Every Monday, the National Bureau of Economic Research, a nonprofit organization made up of some of North America’s most respected economists, releases its latest batch of working papers. The papers aren’t peer-reviewed, so their conclusions are preliminary (and occasionally flat-out wrong). But they offer an early peek into some of the research that will shape economic thinking in the years ahead. Here are a few of this week’s most interesting papers:
Title: “It’s Where You Work: Increases in Earnings Dispersion across Establishments and Individuals in the U.S.”
Authors: Erling Barth, Alex Bryson, James C. Davis, Richard Freeman
What they found: Widening U.S. income inequality has occurred mostly between companies rather than within them.
Why it matters: The debate over rising income inequality in the U.S. often focuses on the widening gap in pay between CEOs and ordinary workers. But using data from several different sources, the authors of this paper find that inequality within companies has been less important than inequality between them. That is, the gap between high-paying employers and low-paying employers has grown more than the gap between high- and low-paid workers within individual companies (or, technically, “establishments,” meaning individual locations). This is true both within industries and between them. Significantly, the widening pay gap between companies was true even for workers who didn’t change jobs, suggesting the trend wasn’t just the result of top workers moving to better-paying employers.
Key quote: “The huge role of establishment factors in the trend rise in inequality documented in this study is a signpost to pay attention to the places where people work as well as to their skills in studies of inequality.”
Data they used: Current Population Survey Annual Social and Economic Supplement, the Census Bureau’s Longitudinal Business Survey and the Longitudinal Employer-Household Dynamics program.
Title: “Long Workweeks and Strange Hours”
Authors: Daniel S. Hamermesh, Elena Stancanelli
What they found: Americans not only work longer hours than Europeans, they are also much more likely to work nights and weekends.
Why it matters: Nearly one in three American workers does at least some work on the weekends, compared to 1 in 5 in France, Germany and the Netherlands. Even more strikingly, 1 in 4 U.S. workers reports working at night (after 10), twice as many as in Germany and nearly four times as many as in France or the Netherlands. (The British are more likely to work nights and weekends than their continental neighbors but less likely than Americans.) The disparity is partly due to Americans’ working more hours overall and partly due to demographic differences. But most of the explanation, the authors conclude, “appears to result from differences in the way that work is structured in America.”
Key quote: “Whether these fundamental differences result indirectly from some unique characteristics of American and European culture or directly from their expression or absence of expression through legislation or institutions is unclear. … Whatever the explanations for the higher incidence of work at night and weekends in the U.S. than in Europe, its consequences may be quite dramatic in terms of fewer interactions with others and possibly worse health outcomes for Americans than Europeans.”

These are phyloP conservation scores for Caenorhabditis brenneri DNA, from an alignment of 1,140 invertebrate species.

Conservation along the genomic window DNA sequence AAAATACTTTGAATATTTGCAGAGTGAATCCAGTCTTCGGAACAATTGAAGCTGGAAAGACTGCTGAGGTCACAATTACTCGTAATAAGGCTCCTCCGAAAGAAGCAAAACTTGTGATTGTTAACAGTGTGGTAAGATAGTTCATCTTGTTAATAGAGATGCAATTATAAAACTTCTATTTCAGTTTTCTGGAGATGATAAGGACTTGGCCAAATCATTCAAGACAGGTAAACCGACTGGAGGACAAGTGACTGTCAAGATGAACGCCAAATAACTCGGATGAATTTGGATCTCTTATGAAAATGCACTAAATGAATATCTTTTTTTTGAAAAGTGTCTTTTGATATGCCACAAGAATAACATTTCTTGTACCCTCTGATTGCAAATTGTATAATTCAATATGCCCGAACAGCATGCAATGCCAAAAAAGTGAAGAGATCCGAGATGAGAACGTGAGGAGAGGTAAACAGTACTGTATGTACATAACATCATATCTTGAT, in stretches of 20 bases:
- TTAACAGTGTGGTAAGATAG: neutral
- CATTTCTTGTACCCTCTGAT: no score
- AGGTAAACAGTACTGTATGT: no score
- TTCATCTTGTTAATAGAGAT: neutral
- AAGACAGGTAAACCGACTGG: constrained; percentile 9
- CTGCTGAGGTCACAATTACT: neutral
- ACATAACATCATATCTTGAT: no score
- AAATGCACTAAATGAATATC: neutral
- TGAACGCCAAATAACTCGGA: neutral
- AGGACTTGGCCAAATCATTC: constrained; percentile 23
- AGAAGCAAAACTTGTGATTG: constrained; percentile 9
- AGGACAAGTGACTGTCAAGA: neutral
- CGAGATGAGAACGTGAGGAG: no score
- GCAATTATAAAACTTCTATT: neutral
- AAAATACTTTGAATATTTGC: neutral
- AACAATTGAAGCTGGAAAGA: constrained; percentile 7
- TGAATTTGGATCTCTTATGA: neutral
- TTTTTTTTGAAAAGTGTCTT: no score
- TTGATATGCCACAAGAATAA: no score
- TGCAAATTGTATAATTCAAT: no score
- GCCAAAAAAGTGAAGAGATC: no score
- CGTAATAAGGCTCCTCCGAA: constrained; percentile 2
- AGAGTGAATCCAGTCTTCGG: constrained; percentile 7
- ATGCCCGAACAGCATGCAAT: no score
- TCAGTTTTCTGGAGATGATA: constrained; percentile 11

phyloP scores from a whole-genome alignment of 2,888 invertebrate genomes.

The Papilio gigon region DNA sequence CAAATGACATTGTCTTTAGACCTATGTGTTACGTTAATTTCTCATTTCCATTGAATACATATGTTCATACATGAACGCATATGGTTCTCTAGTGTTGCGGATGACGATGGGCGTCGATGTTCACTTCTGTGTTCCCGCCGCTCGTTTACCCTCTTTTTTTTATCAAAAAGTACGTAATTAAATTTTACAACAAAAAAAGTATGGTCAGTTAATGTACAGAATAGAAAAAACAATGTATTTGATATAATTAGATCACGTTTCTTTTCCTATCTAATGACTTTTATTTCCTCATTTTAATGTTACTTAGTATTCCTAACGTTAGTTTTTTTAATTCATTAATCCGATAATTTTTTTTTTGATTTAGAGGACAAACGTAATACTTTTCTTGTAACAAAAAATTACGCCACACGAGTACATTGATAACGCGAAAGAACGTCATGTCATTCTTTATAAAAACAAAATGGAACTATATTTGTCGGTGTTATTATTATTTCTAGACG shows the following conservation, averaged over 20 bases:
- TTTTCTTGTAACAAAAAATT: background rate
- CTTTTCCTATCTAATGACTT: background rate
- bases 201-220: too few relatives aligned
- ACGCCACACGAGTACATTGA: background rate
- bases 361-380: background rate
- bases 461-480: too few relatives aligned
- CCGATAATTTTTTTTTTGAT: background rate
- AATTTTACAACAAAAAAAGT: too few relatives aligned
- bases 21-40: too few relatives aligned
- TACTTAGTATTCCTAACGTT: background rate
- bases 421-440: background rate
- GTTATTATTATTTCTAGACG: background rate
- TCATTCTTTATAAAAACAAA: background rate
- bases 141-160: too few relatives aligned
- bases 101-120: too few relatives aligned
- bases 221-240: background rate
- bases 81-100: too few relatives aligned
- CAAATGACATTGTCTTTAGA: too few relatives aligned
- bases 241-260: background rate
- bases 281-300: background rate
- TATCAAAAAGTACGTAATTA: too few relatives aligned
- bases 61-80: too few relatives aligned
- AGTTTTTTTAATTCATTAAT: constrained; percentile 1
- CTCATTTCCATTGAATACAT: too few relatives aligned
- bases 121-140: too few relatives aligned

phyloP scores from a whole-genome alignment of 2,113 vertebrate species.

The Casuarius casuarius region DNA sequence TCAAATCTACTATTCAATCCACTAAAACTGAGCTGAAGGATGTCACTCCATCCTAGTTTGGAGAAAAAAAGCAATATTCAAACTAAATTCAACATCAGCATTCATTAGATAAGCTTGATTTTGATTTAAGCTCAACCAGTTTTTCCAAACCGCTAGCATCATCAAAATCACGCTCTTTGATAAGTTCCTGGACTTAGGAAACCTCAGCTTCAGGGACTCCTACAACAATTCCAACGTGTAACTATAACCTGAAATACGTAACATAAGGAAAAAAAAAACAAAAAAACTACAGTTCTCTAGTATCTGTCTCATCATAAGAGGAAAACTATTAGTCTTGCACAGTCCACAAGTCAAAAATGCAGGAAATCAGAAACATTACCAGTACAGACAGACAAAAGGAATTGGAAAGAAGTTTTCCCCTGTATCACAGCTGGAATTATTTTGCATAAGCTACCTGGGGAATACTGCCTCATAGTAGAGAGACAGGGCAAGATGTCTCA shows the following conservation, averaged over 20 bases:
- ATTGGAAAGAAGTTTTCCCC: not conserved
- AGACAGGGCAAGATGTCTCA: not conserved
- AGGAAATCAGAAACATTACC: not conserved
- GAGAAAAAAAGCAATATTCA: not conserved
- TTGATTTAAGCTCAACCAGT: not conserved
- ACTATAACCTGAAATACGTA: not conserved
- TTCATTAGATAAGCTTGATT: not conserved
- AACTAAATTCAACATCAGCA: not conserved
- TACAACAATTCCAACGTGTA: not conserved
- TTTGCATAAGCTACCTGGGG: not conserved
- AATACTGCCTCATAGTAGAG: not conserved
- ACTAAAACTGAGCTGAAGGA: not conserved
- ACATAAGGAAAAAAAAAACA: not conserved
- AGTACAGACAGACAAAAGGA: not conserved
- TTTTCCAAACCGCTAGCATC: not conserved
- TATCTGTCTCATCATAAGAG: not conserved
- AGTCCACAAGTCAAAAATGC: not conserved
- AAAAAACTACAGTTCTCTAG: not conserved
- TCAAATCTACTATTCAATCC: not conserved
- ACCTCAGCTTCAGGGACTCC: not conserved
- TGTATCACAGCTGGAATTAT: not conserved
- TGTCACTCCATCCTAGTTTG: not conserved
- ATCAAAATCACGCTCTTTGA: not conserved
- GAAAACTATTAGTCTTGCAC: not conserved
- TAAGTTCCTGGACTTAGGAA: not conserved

Data they used: The American Time Use Survey and similar data from five other countries
Title: “Does Gifted Education Work? For Which Students?”
Authors: David Card, Laura Giuliano
What they found: Elementary school gifted-and-talented programs are most effective when students are selected based on high test scores rather than high IQ. Low-income and minority students experienced particularly large gains.
Why it matters: School districts have been offering programs for talented students for decades. But there have been relatively few studies of the success of these efforts and even less research into the relative effectiveness of different types of programs. In this paper, the authors focus on a single large school district that admitted three different types of students to its fourth- and fifth-grade gifted program: students who scored at least 130 points on an IQ test, low-income and English-language-learner students with IQs over 116, and students who didn’t have exceptional IQs but who scored highly on standardized tests the prior year. The authors find that the gifted program had little impact on the first two groups of students, those chosen based on IQ. But the third group of students, those with normal IQs but high test scores, experienced significant gains in reading and math scores, with low-income and minority students enjoying a particularly big boost.
Key quote: “Overall, we conclude that a separate gifted classroom environment can be highly effective in raising the standardized test scores of students selected on the basis of past achievement, particularly disadvantaged and minority students who would normally not qualify for gifted education programs that use an absolute admission standard. Our findings suggest that a comprehensive tracking program that establishes a separate classroom in every school for the top-performing students could significantly boost the performance of the most talented students in even the poorest neighborhoods, at little or no cost to other students or the District’s budget.”
Data they used: Administrative data from an unidentified large U.S. school district